Zone
  3 (2)
Pollination
  partially self-fertile
Ripens
  65 to 100 days (cool summer)
(from the start of the grow season)
Chill Hours
  800 - 1200
pH
  5.5 to 7 is preferred
Yield
  2 years (clones), 3 - 5 years (seedlings). most productive on 2 to 3 year old canes.
Tolerant
  shade

Native Range and Climate



American gooseberries (Ribes hirtellum) are primarily native to the warm summer continental climate (Dfb) of New England and the Great Lakes region.  The average July high within this area is generally between 75F to 80F (21.1C to 26.7C), but it may extend to 85F+ (29.4C+) in their southern range.

Canadian gooseberries (Ribes oxyacanthoides subsp.  oxyacanthoides) are native from Alaska to the Hudson Bay and south to eastern Wyoming and the Great Lakes region.  The area primarily experiences the subarctic (Dfc), warm summer continental (Dfb), and, to a lesser extent, the cold semi-arid climate (BSk).  There are four other subspecies of Ribes oxyacanthoides.  Their range lies, for the most part, in the northwestern quarter of the United States.

European gooseberries (Ribes uva-crispa or Ribes grossularia) are native to the mountainous regions Europe, Caucasus, and North Africa, but they have been naturalized throughout Europe as well as the the more northern areas of the United States.

In Europe, they are commonly found in the warm summer continental (Dfb), subpolar oceanic (Cfc), and subarctic climate (Dfc).  In the United States, they have primarily naturalized in the warm summer continental climate (Dfb).[1] The average July high within both regions is generally between 70F and 80F (21.1C to 26.7C), but in warmer areas with more rain and humidity, european gooseberries struggle to survive.  In North Africa and other countries with a similar climate, such as Spain and Greece, they appear to thrive in the limited areas that experience a warm summer mediterranean climate (Csb).[1][2]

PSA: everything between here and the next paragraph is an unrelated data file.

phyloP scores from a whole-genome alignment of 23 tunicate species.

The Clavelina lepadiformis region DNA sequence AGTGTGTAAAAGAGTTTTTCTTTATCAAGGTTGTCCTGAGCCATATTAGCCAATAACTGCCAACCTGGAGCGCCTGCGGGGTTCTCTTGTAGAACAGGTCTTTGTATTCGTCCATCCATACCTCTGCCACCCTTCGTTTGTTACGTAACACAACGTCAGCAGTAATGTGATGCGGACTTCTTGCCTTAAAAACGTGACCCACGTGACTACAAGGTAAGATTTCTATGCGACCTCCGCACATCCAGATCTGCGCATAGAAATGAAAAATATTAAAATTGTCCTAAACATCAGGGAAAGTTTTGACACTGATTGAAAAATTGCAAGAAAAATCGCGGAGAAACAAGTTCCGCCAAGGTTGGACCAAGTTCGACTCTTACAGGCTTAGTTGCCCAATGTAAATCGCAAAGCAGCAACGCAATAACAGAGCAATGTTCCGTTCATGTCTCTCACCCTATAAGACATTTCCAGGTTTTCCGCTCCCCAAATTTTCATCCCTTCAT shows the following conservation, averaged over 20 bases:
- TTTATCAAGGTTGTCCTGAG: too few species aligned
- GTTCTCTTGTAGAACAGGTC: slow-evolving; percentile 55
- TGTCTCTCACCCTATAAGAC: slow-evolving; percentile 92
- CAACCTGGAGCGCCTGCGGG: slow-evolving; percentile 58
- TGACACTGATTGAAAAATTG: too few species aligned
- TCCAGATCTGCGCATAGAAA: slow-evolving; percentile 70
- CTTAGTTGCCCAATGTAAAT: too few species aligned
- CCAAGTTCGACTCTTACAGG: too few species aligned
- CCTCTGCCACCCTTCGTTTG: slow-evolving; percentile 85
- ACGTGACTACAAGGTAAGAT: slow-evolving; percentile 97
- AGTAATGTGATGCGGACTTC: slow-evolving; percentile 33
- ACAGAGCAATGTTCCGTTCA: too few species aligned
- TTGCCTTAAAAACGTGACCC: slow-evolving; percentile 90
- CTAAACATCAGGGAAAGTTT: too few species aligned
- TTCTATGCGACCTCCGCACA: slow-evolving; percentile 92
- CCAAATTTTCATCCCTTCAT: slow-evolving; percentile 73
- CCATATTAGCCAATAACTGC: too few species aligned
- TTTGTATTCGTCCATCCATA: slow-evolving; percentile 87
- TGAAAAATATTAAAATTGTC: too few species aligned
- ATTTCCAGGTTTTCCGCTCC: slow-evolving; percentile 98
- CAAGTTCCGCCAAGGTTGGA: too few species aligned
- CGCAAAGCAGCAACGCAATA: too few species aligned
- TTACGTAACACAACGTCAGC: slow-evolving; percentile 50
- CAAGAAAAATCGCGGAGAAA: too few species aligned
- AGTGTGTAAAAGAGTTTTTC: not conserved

Disease



American powdery mildew (Podosphaera mors-uvae) will regularly cause significant damage to European gooseberries, with the exception of Invicta and Greenfinch, both of which are resistant.  American species, and various European hybrids, have a high level of resistance as well.

Leaf spot and pre-mature defoliation is caused by anthracnose (Drepanopeziza ribis) or septoria (Mycosphaerella ribis).  It is the primary reason why improved selections have had limited success in the northern range of the humid subtropical climate of North America (without the use of chemical control).  Due to their American parentage, most hybrid varieties have enough tolerance to survive and produce a decent crop in such an area, but only Jeanne has demonstrated a high level of resistance.  However, reports are limited and further experimentation is required, with Sabine, Amish Red, and, especially, Glendale being in greater need of it, since they "might" have additional resistance as well.